What is the best way to collect a debt after a default judgment?

My financial guy tried to sue a company he had invested with because they took his invested (including my money) and skipped town. We were granted a default judgment after the defendants couldn’t be located to be served. Since that time, I have found the owners of the company and they are living in my city. I told my financial guy and he said it wouldn’t do any good b/c the default judgment was granted by a judge. I don’t understand. If the individuals don’t even know they’re being sued or that they have a default judgement against them, how will I ever get my money back? What’s the best way to collect the debt? In my state we can’t garnish wages for this type of debt.

Asked on September 19, 2012 under Bankruptcy Law, North Carolina

Answers:

FreeAdvice Contributing Attorney / FreeAdvice Contributing Attorney

Answered 8 years ago | Contributor

The best way to try and collect upon the debt that you have written about is to consult with an attorney that practices debt collection law to assist you. Ordinarily one who has a judgment against a person has a abstract of judgment created and issued by the court clerk. It is then recorded in the county and state where the judgment debtor resides (county recorder's office).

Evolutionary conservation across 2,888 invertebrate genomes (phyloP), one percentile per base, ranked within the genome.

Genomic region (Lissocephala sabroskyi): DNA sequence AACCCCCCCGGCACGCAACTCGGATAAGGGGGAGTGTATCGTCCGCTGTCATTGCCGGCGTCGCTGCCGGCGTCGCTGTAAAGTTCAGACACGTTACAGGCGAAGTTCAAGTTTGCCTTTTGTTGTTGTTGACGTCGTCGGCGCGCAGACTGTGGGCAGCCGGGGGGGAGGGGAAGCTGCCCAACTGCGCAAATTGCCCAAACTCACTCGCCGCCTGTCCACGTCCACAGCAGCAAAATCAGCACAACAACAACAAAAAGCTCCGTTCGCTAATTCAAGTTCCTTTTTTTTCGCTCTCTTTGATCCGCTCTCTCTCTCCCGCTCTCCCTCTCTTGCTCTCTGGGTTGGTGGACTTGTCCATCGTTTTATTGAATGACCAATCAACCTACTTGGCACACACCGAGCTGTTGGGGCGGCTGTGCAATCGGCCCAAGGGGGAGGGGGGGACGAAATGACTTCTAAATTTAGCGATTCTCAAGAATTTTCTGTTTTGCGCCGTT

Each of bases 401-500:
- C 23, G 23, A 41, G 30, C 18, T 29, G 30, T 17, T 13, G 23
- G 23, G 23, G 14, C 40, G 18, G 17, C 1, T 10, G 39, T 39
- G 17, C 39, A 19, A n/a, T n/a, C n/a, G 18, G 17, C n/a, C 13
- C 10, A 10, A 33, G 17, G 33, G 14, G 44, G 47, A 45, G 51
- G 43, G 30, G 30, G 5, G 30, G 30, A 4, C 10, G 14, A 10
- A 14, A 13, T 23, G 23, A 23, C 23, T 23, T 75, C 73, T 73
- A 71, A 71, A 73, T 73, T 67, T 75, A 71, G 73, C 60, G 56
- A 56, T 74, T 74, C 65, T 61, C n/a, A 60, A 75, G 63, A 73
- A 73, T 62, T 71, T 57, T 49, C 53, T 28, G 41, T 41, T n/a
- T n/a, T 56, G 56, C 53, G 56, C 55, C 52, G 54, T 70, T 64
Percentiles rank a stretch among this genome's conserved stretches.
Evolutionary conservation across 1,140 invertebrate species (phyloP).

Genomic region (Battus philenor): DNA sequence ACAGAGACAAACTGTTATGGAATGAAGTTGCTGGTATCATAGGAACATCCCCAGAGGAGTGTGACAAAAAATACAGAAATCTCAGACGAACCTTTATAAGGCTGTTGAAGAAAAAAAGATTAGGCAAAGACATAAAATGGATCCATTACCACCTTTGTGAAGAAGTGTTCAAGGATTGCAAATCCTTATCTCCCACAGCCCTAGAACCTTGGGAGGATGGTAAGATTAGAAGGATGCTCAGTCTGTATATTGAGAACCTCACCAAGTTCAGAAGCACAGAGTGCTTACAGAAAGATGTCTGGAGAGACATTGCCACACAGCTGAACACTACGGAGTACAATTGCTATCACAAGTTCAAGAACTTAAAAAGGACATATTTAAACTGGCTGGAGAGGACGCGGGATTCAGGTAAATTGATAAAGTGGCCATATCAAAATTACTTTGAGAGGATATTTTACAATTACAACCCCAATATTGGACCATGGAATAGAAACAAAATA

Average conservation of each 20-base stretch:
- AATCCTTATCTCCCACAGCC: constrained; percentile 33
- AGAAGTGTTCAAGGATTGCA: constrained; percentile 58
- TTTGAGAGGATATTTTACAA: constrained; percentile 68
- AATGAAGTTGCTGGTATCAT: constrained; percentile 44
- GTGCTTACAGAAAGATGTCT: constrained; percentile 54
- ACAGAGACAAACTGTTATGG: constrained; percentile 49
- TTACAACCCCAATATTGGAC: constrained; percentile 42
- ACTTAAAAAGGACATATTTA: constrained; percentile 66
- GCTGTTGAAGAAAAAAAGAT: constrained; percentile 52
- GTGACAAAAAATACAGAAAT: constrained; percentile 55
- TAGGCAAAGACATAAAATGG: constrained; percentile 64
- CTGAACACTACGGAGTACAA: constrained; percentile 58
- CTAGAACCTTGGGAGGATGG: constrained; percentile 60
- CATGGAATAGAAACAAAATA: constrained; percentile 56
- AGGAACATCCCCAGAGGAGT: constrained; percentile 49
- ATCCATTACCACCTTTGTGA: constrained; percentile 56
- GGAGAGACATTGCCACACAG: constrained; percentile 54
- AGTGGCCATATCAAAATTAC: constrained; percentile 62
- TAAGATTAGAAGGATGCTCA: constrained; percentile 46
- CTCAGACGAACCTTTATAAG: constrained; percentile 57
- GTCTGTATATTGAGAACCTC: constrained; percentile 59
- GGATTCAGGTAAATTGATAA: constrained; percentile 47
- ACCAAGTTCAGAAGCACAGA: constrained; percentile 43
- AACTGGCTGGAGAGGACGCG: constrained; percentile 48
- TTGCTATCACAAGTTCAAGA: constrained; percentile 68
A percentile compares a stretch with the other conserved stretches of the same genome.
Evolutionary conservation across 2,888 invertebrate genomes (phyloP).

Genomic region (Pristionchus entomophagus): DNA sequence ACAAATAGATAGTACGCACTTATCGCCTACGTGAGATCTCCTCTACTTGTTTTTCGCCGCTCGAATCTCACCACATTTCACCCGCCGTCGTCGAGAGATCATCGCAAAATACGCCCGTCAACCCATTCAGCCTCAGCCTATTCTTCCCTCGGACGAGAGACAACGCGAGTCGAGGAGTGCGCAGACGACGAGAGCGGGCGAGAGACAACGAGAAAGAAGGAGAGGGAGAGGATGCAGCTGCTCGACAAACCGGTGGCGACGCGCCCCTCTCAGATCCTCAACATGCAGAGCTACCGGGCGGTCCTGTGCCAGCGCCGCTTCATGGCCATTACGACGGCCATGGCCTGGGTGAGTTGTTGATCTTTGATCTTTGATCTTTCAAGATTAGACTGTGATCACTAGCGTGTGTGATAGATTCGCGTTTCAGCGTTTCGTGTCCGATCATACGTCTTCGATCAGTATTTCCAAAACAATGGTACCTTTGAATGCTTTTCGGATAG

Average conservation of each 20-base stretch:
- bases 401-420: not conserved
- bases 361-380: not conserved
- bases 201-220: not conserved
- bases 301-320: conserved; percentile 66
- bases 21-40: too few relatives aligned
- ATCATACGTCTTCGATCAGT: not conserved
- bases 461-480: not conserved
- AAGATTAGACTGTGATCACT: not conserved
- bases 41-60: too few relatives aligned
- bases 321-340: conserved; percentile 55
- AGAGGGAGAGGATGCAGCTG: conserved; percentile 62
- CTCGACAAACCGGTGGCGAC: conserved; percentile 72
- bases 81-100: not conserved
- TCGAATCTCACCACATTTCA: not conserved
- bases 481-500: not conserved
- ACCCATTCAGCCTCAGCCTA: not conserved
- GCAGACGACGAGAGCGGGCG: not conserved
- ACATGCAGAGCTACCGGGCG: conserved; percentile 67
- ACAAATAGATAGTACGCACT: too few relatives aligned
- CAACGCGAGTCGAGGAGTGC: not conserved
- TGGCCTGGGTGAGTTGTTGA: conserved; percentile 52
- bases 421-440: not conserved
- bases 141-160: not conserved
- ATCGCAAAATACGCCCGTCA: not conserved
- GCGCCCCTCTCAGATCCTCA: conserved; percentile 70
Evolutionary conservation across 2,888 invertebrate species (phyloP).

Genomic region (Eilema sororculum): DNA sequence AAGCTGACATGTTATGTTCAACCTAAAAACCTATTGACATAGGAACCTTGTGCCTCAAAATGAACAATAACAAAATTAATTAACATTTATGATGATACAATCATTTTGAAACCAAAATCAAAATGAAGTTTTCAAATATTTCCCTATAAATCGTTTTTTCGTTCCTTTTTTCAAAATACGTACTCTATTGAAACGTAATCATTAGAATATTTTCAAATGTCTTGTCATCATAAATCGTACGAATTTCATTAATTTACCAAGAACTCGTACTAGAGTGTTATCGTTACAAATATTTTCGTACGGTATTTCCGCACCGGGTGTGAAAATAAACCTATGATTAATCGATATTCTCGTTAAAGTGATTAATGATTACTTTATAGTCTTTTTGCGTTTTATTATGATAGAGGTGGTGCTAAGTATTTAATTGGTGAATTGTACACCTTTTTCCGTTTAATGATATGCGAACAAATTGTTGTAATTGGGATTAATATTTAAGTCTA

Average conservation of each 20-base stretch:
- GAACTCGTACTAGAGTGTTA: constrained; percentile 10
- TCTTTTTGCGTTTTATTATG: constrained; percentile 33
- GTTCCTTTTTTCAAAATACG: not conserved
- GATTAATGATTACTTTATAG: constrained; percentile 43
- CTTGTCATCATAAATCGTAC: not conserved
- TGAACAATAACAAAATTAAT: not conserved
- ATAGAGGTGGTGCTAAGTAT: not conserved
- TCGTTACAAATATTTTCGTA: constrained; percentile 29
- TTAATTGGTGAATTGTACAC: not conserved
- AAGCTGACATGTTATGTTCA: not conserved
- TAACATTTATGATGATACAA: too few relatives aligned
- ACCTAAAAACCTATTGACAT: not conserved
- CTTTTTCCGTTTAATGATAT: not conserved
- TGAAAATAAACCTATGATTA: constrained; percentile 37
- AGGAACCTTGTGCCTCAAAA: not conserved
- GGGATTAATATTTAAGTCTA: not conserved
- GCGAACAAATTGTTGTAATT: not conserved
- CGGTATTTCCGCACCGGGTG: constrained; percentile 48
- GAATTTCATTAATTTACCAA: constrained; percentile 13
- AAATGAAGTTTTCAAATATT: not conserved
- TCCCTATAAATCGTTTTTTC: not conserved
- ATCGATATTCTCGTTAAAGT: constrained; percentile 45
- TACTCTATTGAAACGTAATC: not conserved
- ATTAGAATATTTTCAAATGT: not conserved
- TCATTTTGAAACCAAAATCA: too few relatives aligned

From there the judgtment creditor then attempts to levy on the judgment debtor's bank accounts usually after an order of examination is done on the judgment debtor where questions as to his or her assets are located.


IMPORTANT NOTICE: The Answer(s) provided above are for general information only. The attorney providing the answer was not serving as the attorney for the person submitting the question or in any attorney-client relationship with such person. Laws may vary from state to state, and sometimes change. Tiny variations in the facts, or a fact not set forth in a question, often can change a legal outcome or an attorney's conclusion. Although AttorneyPages.com has verified the attorney was admitted to practice law in at least one jurisdiction, he or she may not be authorized to practice law in the jurisdiction referred to in the question, nor is he or she necessarily experienced in the area of the law involved. Unlike the information in the Answer(s) above, upon which you should NOT rely, for personal advice you can rely upon we suggest you retain an attorney to represent you.